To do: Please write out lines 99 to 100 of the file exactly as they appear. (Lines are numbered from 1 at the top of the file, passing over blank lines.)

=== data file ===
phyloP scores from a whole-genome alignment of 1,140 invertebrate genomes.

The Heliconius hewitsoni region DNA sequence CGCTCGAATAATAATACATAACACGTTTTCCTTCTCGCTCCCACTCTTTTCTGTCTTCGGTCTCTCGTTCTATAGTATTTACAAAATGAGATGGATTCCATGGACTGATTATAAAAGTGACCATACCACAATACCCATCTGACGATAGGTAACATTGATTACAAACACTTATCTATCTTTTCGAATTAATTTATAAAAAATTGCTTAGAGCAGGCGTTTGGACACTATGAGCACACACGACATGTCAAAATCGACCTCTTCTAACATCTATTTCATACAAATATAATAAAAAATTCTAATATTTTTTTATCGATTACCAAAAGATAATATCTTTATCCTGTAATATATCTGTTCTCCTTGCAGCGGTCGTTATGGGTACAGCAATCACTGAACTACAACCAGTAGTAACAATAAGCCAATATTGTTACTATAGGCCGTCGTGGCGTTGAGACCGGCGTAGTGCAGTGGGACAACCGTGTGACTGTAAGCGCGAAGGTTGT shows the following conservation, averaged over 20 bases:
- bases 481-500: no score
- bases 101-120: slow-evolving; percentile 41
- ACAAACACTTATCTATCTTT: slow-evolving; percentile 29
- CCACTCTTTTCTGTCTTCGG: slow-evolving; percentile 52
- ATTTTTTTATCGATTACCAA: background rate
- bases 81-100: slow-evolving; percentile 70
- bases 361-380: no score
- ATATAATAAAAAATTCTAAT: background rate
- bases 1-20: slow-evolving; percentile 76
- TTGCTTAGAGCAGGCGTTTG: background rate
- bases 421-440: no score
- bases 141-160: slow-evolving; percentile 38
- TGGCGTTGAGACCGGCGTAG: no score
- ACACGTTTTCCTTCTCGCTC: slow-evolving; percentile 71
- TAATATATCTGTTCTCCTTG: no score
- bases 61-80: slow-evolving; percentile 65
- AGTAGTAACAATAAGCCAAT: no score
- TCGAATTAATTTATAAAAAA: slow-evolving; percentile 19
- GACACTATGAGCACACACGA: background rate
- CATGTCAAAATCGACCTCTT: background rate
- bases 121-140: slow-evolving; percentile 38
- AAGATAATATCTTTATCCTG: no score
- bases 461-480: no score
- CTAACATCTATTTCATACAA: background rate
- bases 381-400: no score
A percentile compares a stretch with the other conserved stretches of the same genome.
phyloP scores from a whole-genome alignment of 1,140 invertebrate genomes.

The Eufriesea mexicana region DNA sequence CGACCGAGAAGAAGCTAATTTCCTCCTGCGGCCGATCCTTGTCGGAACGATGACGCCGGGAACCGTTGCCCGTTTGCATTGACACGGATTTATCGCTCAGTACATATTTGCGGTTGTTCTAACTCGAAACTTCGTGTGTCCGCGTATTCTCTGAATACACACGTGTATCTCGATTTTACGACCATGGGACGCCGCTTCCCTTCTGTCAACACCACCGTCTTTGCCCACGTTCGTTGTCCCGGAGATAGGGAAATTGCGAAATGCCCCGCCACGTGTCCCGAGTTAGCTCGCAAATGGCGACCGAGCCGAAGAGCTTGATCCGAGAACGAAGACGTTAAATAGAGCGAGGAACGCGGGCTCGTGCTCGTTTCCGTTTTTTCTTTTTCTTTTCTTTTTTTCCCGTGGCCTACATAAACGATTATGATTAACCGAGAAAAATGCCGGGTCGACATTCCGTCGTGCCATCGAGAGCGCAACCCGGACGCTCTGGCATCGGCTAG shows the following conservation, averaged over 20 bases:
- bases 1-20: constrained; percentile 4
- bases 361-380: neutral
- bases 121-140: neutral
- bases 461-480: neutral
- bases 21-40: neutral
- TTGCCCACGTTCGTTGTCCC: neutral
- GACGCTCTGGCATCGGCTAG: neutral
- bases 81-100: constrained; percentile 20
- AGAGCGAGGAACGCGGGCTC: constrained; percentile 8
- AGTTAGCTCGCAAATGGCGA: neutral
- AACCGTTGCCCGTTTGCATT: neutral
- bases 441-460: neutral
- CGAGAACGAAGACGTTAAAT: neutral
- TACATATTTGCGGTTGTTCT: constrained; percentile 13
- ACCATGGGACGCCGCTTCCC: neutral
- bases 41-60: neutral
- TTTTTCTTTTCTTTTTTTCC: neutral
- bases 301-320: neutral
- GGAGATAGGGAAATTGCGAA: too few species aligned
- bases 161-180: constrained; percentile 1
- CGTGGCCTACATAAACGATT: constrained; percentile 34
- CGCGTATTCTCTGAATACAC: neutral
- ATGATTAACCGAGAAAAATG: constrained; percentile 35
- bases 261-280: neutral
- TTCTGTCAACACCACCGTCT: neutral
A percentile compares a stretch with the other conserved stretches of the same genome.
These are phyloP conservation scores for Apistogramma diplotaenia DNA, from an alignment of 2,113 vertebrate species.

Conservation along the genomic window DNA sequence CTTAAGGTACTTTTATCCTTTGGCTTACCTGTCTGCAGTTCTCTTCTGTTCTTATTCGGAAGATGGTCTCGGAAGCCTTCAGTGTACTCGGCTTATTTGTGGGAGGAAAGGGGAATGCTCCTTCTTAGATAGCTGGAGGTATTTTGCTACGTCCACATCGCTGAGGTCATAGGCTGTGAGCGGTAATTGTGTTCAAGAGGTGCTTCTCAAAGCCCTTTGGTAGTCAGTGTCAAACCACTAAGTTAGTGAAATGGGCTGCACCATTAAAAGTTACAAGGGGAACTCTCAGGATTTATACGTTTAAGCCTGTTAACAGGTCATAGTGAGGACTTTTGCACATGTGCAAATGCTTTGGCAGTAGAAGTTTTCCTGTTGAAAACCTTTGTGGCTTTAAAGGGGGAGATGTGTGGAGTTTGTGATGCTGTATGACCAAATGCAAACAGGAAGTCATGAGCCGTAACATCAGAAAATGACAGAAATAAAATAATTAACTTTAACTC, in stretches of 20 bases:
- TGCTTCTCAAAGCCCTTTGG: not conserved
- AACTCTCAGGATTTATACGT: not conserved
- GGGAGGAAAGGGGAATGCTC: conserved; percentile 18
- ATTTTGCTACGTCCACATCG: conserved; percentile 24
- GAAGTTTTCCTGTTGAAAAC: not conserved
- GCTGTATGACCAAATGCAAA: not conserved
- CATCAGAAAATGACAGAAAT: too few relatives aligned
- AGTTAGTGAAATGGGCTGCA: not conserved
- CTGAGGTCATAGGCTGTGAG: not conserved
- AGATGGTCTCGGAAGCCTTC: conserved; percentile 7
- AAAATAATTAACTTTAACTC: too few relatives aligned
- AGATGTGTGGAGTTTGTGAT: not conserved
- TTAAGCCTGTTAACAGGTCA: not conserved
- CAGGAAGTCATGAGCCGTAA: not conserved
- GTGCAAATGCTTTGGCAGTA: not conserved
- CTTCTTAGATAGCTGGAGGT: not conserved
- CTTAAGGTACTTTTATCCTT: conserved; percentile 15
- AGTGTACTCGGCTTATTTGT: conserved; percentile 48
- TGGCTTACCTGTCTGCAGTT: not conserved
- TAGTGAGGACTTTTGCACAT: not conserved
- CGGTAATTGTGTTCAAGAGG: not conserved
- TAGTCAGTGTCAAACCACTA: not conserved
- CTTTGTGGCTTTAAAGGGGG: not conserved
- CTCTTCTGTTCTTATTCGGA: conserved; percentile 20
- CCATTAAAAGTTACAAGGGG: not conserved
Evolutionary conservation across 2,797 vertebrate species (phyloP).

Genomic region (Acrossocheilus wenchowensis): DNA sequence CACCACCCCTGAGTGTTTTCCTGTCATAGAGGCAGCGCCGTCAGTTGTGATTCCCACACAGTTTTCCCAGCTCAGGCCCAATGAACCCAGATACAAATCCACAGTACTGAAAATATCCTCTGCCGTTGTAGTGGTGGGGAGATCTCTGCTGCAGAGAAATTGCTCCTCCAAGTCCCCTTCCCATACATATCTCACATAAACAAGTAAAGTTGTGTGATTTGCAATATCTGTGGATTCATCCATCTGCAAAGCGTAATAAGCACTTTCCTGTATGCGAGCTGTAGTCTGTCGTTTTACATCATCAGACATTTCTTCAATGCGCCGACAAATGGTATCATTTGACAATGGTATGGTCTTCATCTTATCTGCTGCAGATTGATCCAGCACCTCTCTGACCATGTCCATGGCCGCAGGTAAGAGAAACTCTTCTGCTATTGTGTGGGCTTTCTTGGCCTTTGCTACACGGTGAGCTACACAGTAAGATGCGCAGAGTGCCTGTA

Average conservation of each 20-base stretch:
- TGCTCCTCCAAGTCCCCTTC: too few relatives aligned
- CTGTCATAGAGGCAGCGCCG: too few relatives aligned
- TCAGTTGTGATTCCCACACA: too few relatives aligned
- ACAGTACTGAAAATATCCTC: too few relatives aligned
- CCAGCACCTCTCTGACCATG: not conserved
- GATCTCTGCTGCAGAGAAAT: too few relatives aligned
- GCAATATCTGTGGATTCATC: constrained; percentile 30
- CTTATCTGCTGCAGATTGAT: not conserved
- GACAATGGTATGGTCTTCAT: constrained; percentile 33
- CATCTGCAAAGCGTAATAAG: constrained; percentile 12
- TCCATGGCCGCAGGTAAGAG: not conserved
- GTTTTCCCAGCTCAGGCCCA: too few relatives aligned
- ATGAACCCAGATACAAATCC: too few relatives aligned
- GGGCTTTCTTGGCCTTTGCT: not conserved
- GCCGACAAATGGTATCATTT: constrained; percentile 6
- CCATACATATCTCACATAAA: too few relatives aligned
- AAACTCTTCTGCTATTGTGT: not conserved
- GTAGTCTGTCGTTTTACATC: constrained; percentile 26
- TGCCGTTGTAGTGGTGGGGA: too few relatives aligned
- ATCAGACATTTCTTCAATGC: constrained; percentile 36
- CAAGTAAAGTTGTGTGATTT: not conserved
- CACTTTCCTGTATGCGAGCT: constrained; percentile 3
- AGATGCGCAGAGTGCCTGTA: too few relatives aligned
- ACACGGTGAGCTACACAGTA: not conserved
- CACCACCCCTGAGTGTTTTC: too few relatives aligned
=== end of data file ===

- ATGAACCCAGATACAAATCC: too few relatives aligned
- GGGCTTTCTTGGCCTTTGCT: not conserved